• -m|--mysql-dir: the MySQL data directory to which the exported table data will be copied. If not specified the default value is taken from @@datadir.
  • -r|--row-format: The default row format of the old server. If unspecified, then the files’ row format must match this server’s default.
$ wget
$ chmod +x
$ ./ --target-dir /var/lib/mariadb-backup --database db1

Once the tables have been imported the last step is to synchronize the Galera nodes. This is necessary as importing the tablespace only changes the node on which the command was run. All of the other nodes will still see the tables as empty. There are a couple ways to do this. The first and likely safest route is to just re-run the import script on each node while ensuring that no clients are modifying the tables. The second is to stop MariaDB on all of the other nodes, clear out /var/lib/mysql, and restart MariaDB to force them to perform SST again. Once SST completes the node will contain all of the table data from your original node. There are several potential pitfalls here. The biggest being that you will have a single point of failure until the second node completes SST. Also, if you are using rsync as your SST method the first and only node will be inaccessible for all queries until SST completes.

Common MySQL Errors

During the tablespace import you may run into a few different common errors due to the table formats changing between MySQL versions.

Table flags don’t match

ERROR 1808 (HY000) at line 1: Schema mismatch (Table flags don't match, server table has 0x21 and the meta-data file has 0x1; .cfg file uses ROW_FORMAT=COMPACT)

The default table format changed to DYNAMIC in MySQL 5.7.9, older versions used COMPACT by default. We can work around this issue by altering our target table. Unfortunately the failed tablespace import likely left our table in an inconsistent state. To fix it we will make a copy, alter the copy, and then replace the original.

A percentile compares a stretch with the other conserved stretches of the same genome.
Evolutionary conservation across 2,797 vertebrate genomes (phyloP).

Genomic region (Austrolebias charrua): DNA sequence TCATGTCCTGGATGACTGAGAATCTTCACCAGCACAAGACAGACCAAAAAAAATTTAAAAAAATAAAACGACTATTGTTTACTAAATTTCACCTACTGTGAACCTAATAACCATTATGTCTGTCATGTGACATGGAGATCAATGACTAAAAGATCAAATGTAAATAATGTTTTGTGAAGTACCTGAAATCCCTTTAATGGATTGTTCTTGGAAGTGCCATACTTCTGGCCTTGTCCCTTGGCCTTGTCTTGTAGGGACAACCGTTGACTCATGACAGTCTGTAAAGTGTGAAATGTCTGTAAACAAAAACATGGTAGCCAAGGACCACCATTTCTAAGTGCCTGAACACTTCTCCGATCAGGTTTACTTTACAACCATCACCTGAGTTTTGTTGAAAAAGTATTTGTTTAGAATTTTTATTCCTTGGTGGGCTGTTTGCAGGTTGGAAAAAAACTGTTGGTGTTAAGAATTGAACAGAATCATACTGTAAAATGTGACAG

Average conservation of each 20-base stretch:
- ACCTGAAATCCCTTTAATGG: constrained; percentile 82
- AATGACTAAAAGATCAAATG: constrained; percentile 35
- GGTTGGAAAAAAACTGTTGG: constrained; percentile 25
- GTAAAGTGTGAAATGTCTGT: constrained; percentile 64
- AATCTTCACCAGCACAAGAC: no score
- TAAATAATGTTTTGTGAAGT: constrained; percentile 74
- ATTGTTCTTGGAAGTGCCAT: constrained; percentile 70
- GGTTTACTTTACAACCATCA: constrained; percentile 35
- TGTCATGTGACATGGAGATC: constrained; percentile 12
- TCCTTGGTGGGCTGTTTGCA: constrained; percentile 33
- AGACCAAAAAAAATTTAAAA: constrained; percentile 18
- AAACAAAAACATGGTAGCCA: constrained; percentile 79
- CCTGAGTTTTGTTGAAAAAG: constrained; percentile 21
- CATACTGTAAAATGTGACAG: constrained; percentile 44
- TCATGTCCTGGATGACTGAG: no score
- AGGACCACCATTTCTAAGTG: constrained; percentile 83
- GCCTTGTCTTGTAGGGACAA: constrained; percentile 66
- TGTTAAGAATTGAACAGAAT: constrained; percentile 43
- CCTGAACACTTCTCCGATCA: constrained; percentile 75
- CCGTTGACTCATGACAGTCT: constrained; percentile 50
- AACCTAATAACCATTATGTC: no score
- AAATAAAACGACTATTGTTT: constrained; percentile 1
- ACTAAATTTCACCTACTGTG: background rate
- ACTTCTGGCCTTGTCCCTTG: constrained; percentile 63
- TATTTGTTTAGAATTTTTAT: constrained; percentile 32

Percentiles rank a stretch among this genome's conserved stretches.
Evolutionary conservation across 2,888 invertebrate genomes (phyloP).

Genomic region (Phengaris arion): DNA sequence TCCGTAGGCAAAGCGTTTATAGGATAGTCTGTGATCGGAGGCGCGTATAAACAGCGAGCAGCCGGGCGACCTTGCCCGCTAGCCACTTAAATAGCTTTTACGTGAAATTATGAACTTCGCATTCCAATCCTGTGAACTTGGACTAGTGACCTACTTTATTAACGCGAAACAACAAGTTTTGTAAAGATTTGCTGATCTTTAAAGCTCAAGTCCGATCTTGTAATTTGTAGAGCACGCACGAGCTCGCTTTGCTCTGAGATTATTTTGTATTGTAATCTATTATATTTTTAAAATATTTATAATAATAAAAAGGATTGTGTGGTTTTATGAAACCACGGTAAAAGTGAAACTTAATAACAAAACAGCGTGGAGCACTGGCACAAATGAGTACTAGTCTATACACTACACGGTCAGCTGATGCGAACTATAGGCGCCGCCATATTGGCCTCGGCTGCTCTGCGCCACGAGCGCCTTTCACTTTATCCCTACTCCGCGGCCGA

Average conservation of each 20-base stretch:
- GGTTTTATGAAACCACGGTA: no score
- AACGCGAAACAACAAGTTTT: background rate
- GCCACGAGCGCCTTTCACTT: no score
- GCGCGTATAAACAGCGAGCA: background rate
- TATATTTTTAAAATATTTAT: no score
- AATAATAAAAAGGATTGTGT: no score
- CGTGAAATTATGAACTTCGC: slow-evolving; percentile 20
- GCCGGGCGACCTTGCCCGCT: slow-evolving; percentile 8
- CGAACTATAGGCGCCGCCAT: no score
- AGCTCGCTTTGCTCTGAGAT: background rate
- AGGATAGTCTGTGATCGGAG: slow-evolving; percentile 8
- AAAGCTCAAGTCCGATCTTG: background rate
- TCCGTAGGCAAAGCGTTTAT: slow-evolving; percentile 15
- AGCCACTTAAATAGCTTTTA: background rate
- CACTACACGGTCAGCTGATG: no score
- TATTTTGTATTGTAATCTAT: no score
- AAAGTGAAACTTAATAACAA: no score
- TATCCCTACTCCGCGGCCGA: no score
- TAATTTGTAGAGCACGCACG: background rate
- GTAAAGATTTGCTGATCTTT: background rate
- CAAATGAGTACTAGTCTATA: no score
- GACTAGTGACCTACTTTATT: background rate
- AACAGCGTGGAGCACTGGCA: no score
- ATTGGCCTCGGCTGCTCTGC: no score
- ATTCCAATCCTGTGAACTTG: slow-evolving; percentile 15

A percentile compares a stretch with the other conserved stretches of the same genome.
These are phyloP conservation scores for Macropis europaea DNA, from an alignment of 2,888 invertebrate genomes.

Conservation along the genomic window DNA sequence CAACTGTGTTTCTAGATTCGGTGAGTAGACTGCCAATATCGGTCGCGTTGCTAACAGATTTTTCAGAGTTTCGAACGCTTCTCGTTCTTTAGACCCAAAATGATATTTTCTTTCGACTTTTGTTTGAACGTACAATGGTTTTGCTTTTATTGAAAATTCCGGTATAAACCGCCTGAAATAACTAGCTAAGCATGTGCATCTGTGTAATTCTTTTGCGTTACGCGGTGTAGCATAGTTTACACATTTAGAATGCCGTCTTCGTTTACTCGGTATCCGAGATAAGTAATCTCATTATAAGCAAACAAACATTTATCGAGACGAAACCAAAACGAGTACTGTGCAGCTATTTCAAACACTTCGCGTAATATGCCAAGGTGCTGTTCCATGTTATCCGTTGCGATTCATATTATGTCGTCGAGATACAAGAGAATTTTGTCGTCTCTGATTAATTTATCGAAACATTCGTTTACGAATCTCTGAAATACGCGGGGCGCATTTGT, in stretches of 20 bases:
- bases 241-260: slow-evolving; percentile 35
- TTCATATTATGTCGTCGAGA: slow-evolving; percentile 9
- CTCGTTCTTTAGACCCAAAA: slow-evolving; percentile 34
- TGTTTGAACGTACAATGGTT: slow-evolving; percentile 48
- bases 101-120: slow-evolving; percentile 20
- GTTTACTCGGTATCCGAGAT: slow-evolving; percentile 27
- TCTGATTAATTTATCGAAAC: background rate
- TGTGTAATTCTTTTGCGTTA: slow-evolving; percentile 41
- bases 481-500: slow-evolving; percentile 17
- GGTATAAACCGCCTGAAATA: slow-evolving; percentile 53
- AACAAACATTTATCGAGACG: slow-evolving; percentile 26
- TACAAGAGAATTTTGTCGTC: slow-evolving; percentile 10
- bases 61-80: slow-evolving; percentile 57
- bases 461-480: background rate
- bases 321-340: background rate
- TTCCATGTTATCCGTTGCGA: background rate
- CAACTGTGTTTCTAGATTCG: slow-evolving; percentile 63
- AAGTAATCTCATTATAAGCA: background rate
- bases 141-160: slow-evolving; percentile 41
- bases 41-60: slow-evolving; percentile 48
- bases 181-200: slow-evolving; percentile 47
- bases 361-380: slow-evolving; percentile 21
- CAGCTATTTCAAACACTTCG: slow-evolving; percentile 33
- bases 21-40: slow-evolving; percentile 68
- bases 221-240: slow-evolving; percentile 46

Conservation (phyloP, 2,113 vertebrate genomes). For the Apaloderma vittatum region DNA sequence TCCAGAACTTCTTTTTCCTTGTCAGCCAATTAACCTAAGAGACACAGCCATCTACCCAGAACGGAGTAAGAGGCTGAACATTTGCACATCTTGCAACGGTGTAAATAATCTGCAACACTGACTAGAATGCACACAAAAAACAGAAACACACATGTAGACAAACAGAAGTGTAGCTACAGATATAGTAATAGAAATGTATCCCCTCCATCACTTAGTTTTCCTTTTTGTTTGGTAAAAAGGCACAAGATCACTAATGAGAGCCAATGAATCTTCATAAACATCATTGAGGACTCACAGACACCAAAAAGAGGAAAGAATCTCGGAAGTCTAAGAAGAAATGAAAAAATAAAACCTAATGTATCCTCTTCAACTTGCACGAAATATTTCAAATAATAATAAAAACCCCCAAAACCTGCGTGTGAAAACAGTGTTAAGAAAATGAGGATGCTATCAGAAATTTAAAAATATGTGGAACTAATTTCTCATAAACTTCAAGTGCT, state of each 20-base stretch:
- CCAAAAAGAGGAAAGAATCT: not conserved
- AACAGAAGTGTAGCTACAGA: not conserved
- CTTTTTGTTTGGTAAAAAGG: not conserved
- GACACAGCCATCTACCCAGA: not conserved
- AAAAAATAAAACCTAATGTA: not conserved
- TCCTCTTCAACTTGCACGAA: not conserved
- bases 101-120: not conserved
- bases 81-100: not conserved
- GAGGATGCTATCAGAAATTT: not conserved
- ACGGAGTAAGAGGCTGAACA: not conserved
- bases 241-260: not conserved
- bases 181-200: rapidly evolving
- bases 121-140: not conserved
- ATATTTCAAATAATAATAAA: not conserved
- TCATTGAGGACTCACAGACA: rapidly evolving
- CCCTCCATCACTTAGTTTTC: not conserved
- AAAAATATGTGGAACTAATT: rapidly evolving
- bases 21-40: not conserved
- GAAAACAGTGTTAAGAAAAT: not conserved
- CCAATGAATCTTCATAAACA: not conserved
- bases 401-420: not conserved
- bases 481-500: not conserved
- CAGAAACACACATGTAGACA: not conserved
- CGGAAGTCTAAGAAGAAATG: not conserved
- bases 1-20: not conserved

MariaDB [db1]> CREATE TABLE tbl_name_copy LIKE tbl_name;
Query OK, 0 rows affected, 1 warning (0.042 sec)

MariaDB [db1]> ALTER TABLE tbl_name_copy ROW_FORMAT=COMPACT;
Query OK, 0 rows affected (0.058 sec)
Records: 0  Duplicates: 0  Warnings: 0

MariaDB [db1]> DROP TABLE tbl_name;
Query OK, 0 rows affected (0.193 sec)

MariaDB [db1]> RENAME TABLE tbl_name_copy TO tbl_name;
Query OK, 0 rows affected (0.026 sec)

Alternatively, if all of your tables use a the same format which does not match the new server’s default you can specify the --row-format parameter and the script will automatically convert the tables to that format before importing the tablespace.

Column precise type mismatch

ERROR 1808 (HY000) at line 1: Schema mismatch (Column created_at precise type mismatch, it's 0X8050C in the table and 0X50C in the tablespace meta file)

The default format for TIME, DATETIME, and TIMESTAMP changed in MySQL 5.6.4. Importing tablesaces created with older versions will have an incompatible format. As with the row format error we can work around this by altering our target table. Again, the failed tablespace import likely left our table in an inconsistent state which can be fixed by copying, altering, and replacing the target table.

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Steven Wheeler



Steven Wheeler

A repository of things I occasionally need to look up. Hopefully, it helps others save time too.